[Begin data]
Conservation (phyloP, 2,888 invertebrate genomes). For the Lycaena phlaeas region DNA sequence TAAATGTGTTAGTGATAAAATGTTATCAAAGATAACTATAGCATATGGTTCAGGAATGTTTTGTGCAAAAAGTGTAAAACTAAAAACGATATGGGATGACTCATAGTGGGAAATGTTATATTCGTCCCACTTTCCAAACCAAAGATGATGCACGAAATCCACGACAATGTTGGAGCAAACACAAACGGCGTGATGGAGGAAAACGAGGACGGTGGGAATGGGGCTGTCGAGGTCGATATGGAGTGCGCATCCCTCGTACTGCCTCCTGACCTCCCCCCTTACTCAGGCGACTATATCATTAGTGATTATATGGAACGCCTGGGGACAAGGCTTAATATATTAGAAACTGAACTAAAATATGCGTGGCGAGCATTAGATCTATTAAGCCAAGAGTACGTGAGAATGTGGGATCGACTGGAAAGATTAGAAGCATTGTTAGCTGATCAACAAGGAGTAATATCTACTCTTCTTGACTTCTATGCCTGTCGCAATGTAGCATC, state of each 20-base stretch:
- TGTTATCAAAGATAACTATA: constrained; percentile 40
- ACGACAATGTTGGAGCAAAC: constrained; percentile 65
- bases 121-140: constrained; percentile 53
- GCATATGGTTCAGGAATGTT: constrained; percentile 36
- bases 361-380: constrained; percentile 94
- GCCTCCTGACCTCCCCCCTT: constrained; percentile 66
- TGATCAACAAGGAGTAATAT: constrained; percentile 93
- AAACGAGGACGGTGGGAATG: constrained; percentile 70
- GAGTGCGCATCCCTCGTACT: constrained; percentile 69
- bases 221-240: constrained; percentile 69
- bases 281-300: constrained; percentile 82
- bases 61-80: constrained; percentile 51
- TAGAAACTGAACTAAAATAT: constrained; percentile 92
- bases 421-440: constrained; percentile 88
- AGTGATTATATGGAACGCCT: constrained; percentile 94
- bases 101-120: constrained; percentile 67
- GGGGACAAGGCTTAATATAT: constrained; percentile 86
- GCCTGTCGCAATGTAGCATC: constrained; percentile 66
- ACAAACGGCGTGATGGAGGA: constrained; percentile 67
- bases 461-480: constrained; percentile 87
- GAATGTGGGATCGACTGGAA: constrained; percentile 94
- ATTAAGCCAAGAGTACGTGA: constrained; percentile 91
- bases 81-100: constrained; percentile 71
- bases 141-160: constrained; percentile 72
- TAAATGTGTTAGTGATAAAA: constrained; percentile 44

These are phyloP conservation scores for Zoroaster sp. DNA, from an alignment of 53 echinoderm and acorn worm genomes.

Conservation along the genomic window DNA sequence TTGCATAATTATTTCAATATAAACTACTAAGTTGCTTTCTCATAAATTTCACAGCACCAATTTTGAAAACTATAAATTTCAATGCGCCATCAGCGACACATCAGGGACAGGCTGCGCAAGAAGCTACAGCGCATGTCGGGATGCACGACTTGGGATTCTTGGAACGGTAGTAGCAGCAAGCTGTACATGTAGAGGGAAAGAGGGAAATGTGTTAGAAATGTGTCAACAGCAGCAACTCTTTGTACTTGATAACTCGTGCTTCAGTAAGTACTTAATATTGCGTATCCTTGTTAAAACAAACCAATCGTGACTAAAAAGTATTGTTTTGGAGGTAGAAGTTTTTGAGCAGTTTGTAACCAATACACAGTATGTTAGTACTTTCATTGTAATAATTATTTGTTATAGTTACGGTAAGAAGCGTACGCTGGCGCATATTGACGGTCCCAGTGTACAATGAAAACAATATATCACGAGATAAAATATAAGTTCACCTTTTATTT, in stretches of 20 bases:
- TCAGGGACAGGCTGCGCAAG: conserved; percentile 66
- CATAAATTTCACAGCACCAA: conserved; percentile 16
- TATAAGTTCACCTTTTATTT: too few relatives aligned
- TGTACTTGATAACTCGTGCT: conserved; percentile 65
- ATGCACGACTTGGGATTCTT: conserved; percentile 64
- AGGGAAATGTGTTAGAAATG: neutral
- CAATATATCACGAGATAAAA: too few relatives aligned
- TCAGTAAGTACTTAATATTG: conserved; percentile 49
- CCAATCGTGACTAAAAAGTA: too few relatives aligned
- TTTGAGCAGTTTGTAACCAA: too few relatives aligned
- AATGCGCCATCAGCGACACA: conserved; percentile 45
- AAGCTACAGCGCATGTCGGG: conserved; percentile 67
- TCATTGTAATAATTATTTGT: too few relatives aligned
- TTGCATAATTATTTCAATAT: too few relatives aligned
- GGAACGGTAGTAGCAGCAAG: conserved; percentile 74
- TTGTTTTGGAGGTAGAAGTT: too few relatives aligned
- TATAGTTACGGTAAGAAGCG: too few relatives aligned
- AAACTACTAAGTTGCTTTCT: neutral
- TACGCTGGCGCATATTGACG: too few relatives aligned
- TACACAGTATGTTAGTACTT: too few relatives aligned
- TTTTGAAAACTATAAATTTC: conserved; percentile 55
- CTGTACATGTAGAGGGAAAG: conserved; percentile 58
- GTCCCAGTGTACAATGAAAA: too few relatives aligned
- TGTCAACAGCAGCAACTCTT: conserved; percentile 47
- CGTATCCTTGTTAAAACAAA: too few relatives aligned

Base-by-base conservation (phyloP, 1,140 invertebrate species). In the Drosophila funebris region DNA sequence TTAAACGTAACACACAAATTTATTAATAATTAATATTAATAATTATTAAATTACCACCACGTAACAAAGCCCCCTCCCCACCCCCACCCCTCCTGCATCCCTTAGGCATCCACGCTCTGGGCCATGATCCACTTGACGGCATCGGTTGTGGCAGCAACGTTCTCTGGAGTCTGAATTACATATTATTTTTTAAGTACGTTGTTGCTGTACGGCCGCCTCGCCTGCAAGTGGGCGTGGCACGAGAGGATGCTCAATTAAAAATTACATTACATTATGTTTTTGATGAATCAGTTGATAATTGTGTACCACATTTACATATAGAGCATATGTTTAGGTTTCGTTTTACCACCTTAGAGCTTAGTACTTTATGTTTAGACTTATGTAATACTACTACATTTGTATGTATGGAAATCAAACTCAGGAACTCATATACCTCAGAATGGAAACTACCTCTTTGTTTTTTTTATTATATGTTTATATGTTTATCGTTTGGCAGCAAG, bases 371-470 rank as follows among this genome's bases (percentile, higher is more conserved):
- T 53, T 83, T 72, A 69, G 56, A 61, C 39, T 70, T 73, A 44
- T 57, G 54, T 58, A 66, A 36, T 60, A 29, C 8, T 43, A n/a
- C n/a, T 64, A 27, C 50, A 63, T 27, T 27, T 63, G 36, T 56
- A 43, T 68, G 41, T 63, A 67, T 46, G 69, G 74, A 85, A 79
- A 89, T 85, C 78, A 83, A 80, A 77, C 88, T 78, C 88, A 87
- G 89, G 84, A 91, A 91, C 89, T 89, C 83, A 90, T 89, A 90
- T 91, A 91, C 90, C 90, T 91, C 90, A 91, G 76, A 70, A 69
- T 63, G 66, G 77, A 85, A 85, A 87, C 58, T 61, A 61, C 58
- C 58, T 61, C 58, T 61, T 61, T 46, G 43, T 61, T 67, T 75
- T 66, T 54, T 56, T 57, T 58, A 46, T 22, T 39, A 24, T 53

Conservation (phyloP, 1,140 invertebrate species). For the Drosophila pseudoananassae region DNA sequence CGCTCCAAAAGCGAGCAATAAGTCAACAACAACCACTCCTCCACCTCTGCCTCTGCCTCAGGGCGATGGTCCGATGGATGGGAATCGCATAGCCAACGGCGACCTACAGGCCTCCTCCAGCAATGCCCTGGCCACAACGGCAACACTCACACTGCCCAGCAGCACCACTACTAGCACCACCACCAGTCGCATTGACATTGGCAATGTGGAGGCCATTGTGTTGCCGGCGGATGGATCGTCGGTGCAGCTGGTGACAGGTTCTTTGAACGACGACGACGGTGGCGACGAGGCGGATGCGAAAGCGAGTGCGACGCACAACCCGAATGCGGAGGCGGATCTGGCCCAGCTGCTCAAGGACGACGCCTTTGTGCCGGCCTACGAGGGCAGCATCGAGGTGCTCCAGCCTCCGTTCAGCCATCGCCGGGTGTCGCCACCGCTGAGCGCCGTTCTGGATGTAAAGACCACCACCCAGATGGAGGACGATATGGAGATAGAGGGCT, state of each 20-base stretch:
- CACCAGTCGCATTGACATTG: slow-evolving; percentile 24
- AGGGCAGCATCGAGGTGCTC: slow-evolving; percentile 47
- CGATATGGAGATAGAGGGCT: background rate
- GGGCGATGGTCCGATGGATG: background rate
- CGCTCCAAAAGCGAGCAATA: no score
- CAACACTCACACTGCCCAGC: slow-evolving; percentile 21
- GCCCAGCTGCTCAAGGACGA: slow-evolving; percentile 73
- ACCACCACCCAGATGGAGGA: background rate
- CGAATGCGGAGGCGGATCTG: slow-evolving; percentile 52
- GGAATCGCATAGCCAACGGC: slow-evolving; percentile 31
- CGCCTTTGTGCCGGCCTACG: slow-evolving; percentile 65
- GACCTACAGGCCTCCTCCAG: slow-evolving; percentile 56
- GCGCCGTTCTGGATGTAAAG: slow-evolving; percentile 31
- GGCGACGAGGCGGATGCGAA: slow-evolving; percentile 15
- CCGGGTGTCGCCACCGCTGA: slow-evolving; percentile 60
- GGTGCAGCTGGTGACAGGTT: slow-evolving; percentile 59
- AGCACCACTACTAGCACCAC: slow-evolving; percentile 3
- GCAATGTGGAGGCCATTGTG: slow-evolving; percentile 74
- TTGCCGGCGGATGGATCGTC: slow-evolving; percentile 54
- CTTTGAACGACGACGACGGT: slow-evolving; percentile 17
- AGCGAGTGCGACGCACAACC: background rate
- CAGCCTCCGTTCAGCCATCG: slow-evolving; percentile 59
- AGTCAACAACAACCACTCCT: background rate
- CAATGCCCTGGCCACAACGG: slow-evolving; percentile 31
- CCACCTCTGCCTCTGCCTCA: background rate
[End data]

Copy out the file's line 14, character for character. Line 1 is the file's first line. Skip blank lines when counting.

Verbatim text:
- TAGAAACTGAACTAAAATAT: constrained; percentile 92